Mobile Museum Program of National Museum, Botswana at Ditshegwane Village (Study Tour visit, 1995) CAM workshop delegates in Guyana with the Minister of Culture, Youth and Sports, The Honourable Gail Texeira, 1999 Delegate display at GCAM workshop, Nairobi, 1997 Tswaing Crater, South Africa, 1995 Jennifer Wishart (left), Emmanuel Arinze, Jenny Daly at Museum of African Art, Georgetown, Guyana CAM delegates at the Tswaing Crater Interpretation Centre, South Africa, 1995 Children's dance troupe, Ditshegwane Village, 1995 Charity Namukoko Salasini, Zambia with child guest, GCAM workshop, Nairobi, 1997
 
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Bulletin Number 3 - Oct. 1997
CAM Honoured by New Patrons
The President's Column
City Museums and Museum City: The Jaipur (India) Paradox
The West African Museums Programme: Vision, Achievement and Challenge
The Heritage of Gibralter
Museum of Contemporary Art, Madras, India
Distance Learning Program Review
ICOM '98
Children in African Museums: The Undiscovered Audience, Nairobi, November 9 to 16
CAM '98 Becomes CAM '99
CAM will miss our Friends and Colleagues
News Briefs
Our Challenge

CAM Bulletin Number 3 - Oct. 1997

The Heritage of Gibralter

I was Curator of the Gibraltar Museum 1967 - 1970. Among my other duties, I prepared a report to the Gibraltar Government on conservation of the Castle (published in Gibraltar Chronicle, Oct. 16, 1969)

In October 1994, I revisited Gibraltar. I was disappointed to find that nothing had been done to improve the state of the Castle. I was also shocked to discover the appalling condition of the "Rock". I wrote a follow up report "Suggestions for Gibraltar's Future" with ideas for improvements, distributed to about 20 recipients.

My reasons for writing this report were not purely cultural. Gibraltar is in a bad economic state. A new "Industry" is needed to replace service to the dockyards and the military. Tourism is an obvious answer, however, it has evoked little interest from the present government.

Gibraltar's importance does not rest only on the historical accident of its conquest by Britain in 1704 and its strategic location. Biologically, it contains species and a habitat which are not to be found in Europe in Autumn it resembles one large rock garden. It is a main north/south migration route for wildfowl.

The architectural relics of Moorish and Castilian Gibraltar are such that, had Gibraltar remained part of Spain, it would be a major tourist city. The Museum itself is built on top of a mediaeval Moorish bath house, which can be visited. At one point there is a long stretch of mediaeval wall; unfortunately it is now enclosed within a workshop and not easily visited. The Castle consists of an Alcazar, called the "Tower of Homage". the inner bailey, the outer bailey or alcazaba and the gatehouse. The Tower of Homage is a massively defended structure, almost solid below with a small apartment above. It is far more impressive than any of the neighbouring Spanish alcazars. It was open to the public, but now closed. The inner bailey is still occupied by the prison even though not particularly an appropriate, facility The alcazaba contains a modern housing estate and has recently been subjected to further vandalism. My recommendation that visitors be enabled to enter through the gatehouse and then walk around the castle, or at least the inner bailey and tower, has been ignored.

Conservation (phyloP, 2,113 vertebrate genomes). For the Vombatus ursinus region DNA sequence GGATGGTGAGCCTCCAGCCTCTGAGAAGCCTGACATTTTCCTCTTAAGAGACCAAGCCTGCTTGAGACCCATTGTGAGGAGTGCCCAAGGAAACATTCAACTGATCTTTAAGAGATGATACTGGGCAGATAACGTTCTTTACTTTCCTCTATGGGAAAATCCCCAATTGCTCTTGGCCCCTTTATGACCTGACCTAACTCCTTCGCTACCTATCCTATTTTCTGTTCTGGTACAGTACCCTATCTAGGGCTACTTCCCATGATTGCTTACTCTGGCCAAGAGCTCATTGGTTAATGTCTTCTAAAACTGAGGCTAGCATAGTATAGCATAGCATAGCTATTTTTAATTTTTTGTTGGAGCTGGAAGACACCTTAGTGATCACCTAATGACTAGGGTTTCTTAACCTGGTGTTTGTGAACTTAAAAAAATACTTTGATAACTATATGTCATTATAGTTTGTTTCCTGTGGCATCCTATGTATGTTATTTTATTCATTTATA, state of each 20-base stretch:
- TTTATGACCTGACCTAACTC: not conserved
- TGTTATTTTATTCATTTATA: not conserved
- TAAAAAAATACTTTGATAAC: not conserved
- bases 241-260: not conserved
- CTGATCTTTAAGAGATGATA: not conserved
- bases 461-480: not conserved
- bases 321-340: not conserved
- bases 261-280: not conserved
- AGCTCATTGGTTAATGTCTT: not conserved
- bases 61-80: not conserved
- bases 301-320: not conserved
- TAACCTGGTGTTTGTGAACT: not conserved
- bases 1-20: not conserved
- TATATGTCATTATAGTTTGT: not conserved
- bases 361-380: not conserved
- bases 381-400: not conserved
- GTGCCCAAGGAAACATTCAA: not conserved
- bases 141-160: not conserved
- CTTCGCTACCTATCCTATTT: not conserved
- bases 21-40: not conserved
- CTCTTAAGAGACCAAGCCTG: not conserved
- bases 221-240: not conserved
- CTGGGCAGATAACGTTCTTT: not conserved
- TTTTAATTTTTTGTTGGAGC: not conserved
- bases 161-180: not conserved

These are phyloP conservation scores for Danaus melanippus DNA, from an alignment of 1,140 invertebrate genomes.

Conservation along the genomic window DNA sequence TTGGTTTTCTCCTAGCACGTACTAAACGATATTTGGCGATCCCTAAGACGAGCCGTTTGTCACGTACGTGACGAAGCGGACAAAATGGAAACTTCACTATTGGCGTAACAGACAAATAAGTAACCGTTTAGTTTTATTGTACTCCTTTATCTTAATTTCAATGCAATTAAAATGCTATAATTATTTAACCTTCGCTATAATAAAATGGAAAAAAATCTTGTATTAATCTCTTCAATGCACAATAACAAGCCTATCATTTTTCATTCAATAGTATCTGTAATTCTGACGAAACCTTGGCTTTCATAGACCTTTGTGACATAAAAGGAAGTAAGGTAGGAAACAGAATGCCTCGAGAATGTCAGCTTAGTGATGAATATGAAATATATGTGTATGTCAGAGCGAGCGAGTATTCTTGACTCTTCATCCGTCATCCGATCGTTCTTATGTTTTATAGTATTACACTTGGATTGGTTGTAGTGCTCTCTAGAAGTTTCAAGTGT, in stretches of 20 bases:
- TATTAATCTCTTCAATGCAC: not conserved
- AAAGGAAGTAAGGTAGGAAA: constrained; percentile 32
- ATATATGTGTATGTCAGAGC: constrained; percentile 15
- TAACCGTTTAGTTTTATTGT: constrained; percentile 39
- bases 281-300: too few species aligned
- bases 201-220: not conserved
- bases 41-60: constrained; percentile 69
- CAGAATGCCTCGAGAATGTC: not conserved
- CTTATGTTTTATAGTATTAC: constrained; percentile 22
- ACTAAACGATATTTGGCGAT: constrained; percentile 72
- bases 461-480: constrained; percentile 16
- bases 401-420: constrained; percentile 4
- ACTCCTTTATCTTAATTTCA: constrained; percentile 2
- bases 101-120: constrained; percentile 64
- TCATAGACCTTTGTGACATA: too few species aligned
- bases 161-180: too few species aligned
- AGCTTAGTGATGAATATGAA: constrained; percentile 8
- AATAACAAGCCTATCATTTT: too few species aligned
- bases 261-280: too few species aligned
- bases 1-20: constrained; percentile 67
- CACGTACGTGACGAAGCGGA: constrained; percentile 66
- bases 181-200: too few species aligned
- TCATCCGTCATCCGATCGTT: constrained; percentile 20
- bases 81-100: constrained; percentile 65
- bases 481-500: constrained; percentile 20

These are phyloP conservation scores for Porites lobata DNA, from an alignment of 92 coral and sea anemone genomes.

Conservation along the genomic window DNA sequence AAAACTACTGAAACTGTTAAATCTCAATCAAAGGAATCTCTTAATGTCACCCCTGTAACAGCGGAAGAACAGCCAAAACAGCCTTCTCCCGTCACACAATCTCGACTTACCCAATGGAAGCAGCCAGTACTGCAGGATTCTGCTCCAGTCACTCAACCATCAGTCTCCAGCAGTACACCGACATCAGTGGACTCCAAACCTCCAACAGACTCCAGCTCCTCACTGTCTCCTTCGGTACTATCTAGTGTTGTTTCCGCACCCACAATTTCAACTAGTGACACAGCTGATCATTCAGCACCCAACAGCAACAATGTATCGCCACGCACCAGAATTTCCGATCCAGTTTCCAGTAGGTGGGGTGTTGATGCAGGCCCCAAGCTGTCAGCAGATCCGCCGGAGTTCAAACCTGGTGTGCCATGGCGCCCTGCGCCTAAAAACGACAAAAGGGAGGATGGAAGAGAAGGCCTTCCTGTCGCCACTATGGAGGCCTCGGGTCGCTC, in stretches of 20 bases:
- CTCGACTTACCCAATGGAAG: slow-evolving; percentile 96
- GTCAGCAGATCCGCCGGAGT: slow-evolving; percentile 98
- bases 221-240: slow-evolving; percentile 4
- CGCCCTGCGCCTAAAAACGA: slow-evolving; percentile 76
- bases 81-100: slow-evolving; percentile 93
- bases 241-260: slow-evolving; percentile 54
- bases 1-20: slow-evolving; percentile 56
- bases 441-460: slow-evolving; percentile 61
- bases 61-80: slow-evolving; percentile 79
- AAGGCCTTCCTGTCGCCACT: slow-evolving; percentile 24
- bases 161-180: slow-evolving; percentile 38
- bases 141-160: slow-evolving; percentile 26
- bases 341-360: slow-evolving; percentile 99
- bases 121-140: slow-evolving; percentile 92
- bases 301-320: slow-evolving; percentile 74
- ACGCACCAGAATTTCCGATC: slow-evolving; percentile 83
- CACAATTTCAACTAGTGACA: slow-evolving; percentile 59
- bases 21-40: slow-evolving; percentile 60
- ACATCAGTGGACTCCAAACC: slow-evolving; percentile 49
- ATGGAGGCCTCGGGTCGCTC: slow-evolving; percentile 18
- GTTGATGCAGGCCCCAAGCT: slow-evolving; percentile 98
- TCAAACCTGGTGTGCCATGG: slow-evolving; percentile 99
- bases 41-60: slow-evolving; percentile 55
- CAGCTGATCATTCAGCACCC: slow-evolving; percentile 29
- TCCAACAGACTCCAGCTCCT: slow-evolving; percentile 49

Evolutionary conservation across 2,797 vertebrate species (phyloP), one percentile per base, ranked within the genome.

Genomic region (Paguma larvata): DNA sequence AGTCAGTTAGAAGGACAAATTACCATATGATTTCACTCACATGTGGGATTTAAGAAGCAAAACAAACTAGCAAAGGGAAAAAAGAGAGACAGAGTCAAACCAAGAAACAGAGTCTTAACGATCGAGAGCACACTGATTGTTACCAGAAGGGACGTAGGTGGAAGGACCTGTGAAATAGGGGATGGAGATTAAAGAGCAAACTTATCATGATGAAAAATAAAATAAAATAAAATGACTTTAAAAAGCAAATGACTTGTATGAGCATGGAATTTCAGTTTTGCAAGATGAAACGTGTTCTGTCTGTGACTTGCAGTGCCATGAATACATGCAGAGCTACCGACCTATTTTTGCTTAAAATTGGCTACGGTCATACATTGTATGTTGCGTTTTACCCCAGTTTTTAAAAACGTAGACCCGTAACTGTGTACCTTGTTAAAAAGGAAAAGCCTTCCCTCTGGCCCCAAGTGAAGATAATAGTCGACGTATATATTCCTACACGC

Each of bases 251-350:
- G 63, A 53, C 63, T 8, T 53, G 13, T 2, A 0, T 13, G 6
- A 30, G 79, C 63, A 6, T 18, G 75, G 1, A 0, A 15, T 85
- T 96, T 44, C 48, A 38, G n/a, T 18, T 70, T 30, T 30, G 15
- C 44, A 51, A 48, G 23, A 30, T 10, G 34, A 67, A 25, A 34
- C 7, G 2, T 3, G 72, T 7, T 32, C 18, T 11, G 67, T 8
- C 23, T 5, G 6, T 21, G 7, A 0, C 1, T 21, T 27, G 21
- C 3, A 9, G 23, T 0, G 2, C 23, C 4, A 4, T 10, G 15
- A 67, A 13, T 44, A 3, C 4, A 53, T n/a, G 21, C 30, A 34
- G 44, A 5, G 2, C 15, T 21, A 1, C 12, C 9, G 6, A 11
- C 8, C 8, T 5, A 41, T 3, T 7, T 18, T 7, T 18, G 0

Many buildings of the British period are fine examples of Georgian architecture, a style found nowhere else on the mainland of Europe. Unfortunately, the loss over the last few years has been tragic. This is because developers have been able to get planning permission and often prefer concrete to rehabilitating historic buildings. The future of the Garrison Library, both as a building and a major collection of books and ephemera on British imperial history is in doubt.

It is as a military base that Gibraltar is best known. During World War II, it escaped attack from any power except Vichy France because it was reckoned to be impregnable. The city walls are of a much later date than almost any others in Europe. Although one might expect that they be maintained and visitors allowed to walk on top or around them, they are still festooned with barbed wire left over from WW II, weeds, bushes and other excrescences.

Gibraltar's unique defences of all periods are now redundant. New uses must be sought for buildings now left derelict. The batteries, mostly 18th cent. need to be conserved as tourist sights. The unique system of underground tunnels, mainly 19th to 20th cent. which has resulted in Gibraltar having more miles underground than on the surface, could be opened up for tourists.

When I arrived in 1967, plans, and a scale model for a Great Siege Museum had just been prepared. Nothing concrete ever happened; the project may now be dead.

Recently, a scheme for a Naval Museum in the old dockyard has been proposed. On the encouraging side, a Gibraltar Heritage Trust has been set up also a Friends of Gibraltar Heritage Society. One possibility, not supported by the government, is for Gibraltar to be placed on the UNESCO list as a World Heritage Site.

David Devenish

The Gibraltar Museum will be asked if they wish to present their perspective on these important cultural issues in the next issue